Tuesday, December 6, 2016
This is an issue that has long concerned me, and which I think causes a lot of confusion among biologists. A phylogenetic tree is usually a clear concept — to a biologist, it is a diagram that displays a hypothesis of evolutionary history. The expectation, then, is that a phylogenetic network does the same thing for reticulate evolutionary histories. However, this is not true of splits graphs; and so there is potential confusion.
Mathematically, of course, a phylogenetic tree is a directed acyclic line graph. It is usually constructed, in practice, by first producing an undirected graph based on some pattern-analysis procedure, and then nominating one of the nodes or edges as the root (say, by specifying an outgroup). So, the mathematics is not really connected to the biological interpretation. To a mathematician, the tree is a set of nodes connected by directed edges, and the nodes could represent anything at all, as could the edges. It is the biologist who artificially imposes the idea that the nodes represent real historical organisms connected by the flow of evolution — ancestors connected to descendants by evolutionary events.
A phylogenetic network should logically be a generalization of this idea of a phylogenetic tree, adding the possibility of evolutionary relationships due to gene flow, in addition to the ancestor-descendant relationships. This can be done, but it is only partly done by splits graphs.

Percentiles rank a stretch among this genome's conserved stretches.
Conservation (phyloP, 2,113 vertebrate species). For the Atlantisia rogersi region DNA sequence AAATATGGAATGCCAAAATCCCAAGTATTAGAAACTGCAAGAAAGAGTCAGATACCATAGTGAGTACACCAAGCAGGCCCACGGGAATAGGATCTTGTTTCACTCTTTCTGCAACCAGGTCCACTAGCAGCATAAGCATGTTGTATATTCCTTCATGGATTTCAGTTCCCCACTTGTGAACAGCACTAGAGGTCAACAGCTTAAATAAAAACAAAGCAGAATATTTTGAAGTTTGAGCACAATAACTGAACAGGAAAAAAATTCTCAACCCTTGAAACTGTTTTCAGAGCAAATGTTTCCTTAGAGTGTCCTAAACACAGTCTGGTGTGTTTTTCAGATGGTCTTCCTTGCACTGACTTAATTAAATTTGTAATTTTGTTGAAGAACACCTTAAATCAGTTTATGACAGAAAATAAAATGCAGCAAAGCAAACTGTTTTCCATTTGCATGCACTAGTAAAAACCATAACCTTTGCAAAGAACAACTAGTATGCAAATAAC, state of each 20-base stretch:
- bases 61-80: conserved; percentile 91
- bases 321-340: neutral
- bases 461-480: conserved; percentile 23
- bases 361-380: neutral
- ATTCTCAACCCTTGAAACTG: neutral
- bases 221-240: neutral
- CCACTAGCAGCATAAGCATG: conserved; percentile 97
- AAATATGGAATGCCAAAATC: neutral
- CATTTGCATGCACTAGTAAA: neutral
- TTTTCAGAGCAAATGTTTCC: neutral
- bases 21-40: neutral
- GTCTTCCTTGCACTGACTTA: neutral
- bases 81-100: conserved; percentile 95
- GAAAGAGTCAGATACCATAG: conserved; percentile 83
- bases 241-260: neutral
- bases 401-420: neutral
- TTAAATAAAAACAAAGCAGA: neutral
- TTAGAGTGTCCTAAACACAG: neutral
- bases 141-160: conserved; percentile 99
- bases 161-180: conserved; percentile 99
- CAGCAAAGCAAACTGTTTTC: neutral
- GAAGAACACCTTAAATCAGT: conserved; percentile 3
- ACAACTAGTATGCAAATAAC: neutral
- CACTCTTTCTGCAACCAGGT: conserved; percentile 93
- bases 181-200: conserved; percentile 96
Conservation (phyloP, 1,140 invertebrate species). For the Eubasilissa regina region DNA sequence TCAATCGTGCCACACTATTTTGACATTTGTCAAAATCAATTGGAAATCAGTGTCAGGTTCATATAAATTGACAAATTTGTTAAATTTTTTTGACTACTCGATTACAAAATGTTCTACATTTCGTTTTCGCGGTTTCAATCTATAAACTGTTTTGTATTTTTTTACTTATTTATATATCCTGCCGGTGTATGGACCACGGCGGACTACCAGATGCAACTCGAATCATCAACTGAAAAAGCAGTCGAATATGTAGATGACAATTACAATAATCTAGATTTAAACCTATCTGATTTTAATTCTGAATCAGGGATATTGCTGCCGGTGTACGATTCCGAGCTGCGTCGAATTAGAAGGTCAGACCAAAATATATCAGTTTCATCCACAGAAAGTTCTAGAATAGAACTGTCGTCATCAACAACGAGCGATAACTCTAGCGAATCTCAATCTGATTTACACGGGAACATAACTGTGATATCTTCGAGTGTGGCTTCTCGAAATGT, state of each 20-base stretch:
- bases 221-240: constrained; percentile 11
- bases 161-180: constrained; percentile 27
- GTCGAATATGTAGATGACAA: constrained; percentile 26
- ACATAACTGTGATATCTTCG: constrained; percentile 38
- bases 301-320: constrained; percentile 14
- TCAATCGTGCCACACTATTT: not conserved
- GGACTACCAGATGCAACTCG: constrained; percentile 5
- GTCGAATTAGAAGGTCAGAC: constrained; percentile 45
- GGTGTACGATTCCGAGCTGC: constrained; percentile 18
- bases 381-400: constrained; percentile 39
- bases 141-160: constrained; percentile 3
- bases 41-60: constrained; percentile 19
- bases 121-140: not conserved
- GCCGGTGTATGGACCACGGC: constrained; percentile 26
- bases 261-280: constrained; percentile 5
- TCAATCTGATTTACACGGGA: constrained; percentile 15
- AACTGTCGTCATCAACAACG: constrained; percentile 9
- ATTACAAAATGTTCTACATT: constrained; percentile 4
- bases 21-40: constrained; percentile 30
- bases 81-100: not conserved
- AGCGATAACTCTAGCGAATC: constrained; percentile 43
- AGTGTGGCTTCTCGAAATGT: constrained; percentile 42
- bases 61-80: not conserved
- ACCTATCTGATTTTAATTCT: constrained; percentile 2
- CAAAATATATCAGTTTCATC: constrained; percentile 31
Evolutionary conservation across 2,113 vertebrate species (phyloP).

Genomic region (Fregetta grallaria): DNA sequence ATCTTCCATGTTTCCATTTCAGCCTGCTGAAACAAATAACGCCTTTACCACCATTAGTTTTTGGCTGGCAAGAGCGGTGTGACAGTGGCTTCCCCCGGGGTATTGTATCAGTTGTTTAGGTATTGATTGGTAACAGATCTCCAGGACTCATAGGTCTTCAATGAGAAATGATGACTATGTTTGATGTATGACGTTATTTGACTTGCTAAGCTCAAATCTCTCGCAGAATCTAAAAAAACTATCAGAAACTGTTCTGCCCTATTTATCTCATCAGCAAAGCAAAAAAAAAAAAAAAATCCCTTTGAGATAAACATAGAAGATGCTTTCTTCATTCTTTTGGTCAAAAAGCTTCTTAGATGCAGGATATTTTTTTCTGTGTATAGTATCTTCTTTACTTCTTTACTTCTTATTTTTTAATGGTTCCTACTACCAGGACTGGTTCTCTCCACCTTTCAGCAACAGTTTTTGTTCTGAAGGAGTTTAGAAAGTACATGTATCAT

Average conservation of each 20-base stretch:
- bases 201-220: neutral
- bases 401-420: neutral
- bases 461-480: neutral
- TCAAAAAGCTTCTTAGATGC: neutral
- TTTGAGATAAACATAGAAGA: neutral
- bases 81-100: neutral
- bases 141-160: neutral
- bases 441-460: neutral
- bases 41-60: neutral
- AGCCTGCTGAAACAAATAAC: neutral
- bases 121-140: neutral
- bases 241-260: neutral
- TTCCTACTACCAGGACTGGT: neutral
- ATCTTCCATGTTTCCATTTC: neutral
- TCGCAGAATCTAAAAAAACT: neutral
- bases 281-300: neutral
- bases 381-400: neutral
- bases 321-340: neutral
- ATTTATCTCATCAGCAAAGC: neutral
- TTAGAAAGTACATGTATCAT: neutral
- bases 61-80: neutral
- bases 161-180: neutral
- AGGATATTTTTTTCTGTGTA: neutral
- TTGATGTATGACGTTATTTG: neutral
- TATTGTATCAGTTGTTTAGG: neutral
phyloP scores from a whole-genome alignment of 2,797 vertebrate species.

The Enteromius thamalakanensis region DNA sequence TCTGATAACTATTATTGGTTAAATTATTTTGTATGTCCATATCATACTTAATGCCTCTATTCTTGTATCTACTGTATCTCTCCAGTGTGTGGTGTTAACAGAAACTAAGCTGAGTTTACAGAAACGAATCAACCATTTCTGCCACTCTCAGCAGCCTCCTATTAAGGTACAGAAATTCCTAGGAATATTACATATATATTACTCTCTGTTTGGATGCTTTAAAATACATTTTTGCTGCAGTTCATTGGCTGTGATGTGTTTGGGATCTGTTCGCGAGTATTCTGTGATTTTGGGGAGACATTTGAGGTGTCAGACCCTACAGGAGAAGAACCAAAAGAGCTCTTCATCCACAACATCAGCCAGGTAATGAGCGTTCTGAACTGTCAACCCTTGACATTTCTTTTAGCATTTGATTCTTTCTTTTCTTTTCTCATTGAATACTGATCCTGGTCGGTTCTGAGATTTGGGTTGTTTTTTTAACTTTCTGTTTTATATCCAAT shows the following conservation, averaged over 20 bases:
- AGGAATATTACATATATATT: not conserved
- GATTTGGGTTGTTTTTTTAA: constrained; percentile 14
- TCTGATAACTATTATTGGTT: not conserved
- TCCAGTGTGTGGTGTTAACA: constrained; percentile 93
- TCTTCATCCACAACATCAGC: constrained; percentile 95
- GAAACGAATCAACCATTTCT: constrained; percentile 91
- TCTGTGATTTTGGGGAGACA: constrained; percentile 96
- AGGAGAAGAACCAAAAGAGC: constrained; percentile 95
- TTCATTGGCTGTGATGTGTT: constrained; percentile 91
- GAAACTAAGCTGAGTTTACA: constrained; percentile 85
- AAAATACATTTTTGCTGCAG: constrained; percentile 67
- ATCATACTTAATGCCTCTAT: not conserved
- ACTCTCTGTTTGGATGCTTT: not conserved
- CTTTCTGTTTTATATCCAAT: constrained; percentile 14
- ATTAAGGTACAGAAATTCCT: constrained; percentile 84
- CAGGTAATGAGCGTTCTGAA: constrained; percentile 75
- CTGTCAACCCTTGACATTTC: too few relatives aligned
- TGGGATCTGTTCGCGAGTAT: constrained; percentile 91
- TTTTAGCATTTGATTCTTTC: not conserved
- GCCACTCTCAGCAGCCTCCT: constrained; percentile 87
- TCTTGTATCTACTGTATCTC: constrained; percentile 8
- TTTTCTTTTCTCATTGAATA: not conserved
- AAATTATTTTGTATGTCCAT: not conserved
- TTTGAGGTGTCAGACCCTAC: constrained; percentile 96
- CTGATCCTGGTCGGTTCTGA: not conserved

That is, a splits graph generalizes the idea of an undirected line graph (an unrooted tree), but not a directed acyclic graph (a rooted tree). It follows the same logic of using a pattern-analysis procedure to produce an undirected graph, although the graph can have reticulations, and thus is a network rather than necessarily being a bifurcating tree. However, it is not straightforward to specify a root in a way that will turn this into an acyclic graph. So, in general it does not represent a phylogeny.
Indeed, splits graphs are simply one form of multivariate pattern analysis, along with clustering and ordination techniques, which are familiar as data-display methods in phenetics (see Morrison D.A. 2014. Phylogenetic networks — a new form of multivariate data summary for data mining and exploratory data analysis. Wiley Interdisciplinary Reviews: Data Mining and Knowledge Discovery 4: 296-312). In this sense, it makes no difference whatsoever what the data represent — they can be data used for phylogenetics, or they could be any other form of multivariate data. Indeed, this point is illustrated in many of the posts in this blog, which can be accessed in the Analyses page.
So, unlike unrooted trees, unrooted splits graphs are not a route to producing a phylogenetic diagram. Mind you, they are a very useful form of multivariate data analysis in their own right, and I value them highly as a form of exploratory data analysis. But that doesn't make them phylogenetic networks in the biological sense.
So, isn't it about time we stopped calling splits graphs "phylogenetic networks"? They aren't, to a biologist, so why call them that?